Lemp immediately told Dӧnitz he thought he sank Athenia. Accounts of the meeting ascribe various scathing remarks to the senior officer, but he likely suspected U-30’s involvement all along. Lemp explained the circumstances regarding the action and accepted that he had mistakenly identified the ship as an armed merchant cruiser. He also learned that for the past three weeks Germany had been denying responsibility for the attack because none of its ships reported any activity in the area where Athenia went down.

Dӧnitz ordered his young captain to go to Berlin and tell his story to the Naval High Command. As he boarded the plane the next day for the flight to Berlin, Lemp undoubtedly knew he faced a possible military trial for his actions. We will see the outcome in our next blog.

View from the bridge of U-30 after the submarine stopped the British freighter Fanad Head, and before being attacked by Royal Navy aircraft. The figure in the white hat (center, back to camera) in most likely Fritz-Julius Lemp. Photo credit: dinger.byethost.com/fanad.htm.

Meet the Character Fritz-Julius Lemp, Part 4

Oberleutnant Fritz-Julius Lemp caused an international uproar when he torpedoed and sank the British passenger ship Athenia, Sept. 3, 1939. (See blog post “Fritz-Julius Lemp, Part 3,” June 16, 2016.) Lemp’s action was forbidden by international treaty, and he did not report it to headquarters because he thought his radio transmission might give away his position to the enemy.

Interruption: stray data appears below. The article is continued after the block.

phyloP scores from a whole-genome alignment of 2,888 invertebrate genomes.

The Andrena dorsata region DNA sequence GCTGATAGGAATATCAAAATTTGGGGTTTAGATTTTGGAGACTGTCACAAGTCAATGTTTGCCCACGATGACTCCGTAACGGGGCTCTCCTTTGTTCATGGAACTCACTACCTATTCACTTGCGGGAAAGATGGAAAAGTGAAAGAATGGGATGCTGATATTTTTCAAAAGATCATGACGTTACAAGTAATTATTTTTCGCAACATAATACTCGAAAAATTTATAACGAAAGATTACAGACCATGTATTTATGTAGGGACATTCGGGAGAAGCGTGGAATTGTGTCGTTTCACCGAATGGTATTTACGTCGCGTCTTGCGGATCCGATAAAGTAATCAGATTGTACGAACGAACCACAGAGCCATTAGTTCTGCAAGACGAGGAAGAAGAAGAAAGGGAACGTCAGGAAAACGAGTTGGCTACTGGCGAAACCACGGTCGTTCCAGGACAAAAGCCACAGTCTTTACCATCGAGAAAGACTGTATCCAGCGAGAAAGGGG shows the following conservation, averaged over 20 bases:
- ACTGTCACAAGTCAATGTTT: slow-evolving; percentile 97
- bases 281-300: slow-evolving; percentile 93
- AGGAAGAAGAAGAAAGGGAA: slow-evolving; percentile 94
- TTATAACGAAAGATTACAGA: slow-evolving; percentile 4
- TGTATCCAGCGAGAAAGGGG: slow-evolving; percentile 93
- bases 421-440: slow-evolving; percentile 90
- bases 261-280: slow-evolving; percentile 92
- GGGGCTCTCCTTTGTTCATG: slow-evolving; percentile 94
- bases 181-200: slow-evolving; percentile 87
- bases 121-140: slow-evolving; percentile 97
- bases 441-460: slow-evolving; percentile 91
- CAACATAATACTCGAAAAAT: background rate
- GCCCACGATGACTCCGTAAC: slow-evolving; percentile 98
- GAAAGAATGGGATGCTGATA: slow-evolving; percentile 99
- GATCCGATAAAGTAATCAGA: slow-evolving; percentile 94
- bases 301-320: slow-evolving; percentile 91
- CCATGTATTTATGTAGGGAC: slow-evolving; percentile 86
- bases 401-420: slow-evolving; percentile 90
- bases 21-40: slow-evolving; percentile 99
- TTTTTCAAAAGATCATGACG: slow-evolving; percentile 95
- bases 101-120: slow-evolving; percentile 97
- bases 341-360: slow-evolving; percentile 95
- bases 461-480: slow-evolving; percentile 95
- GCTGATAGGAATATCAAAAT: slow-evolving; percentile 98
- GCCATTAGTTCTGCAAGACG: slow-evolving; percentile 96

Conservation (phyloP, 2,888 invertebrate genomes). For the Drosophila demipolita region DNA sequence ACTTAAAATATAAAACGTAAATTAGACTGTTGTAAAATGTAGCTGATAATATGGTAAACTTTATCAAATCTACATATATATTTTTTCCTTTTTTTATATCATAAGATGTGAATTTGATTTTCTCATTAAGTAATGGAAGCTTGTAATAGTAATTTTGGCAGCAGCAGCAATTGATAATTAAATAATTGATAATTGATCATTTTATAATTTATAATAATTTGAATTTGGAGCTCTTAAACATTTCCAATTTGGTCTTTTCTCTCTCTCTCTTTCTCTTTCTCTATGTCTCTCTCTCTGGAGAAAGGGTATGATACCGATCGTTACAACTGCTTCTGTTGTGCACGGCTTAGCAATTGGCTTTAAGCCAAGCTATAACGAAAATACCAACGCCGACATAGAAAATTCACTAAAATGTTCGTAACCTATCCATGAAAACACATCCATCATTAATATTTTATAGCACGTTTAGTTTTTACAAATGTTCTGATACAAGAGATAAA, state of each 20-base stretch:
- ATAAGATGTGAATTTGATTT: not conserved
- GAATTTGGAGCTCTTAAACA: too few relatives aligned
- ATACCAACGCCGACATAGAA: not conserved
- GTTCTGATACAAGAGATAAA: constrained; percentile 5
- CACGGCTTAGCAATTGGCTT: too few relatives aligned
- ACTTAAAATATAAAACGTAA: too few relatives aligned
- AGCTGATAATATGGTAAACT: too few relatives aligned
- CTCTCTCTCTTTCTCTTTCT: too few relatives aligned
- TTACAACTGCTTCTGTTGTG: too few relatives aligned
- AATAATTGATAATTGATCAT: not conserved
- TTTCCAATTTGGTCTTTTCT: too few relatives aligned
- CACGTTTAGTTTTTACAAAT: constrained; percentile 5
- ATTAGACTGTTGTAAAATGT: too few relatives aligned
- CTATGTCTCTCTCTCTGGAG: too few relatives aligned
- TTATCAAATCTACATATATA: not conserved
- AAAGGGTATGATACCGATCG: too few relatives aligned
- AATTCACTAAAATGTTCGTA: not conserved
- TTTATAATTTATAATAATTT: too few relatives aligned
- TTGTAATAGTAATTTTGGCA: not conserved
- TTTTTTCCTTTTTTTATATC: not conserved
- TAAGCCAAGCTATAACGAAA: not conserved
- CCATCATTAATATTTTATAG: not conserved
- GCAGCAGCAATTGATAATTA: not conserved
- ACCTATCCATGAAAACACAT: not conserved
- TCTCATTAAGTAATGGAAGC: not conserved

As a result, the German high command was caught by surprise the next day when word of the attack appeared the news. Absent any report of such action from its submarines in the North Atlantic, the German government immediately denied responsibility for the attack and blamed the sinking on the British, saying it was a ploy to rally world sentiment against Germany. The British, meanwhile, produced witnesses who had seen the submarine and accused Germany of ignoring the treaty and waging unrestricted submarine warfare.

The young German U-boat commander was unaware of this raging propaganda battle. There is no way to know what Lemp was thinking about his colossal mistake, but he dutifully observed the rules of submarine warfare for the remainder of U-30’s combat patrol.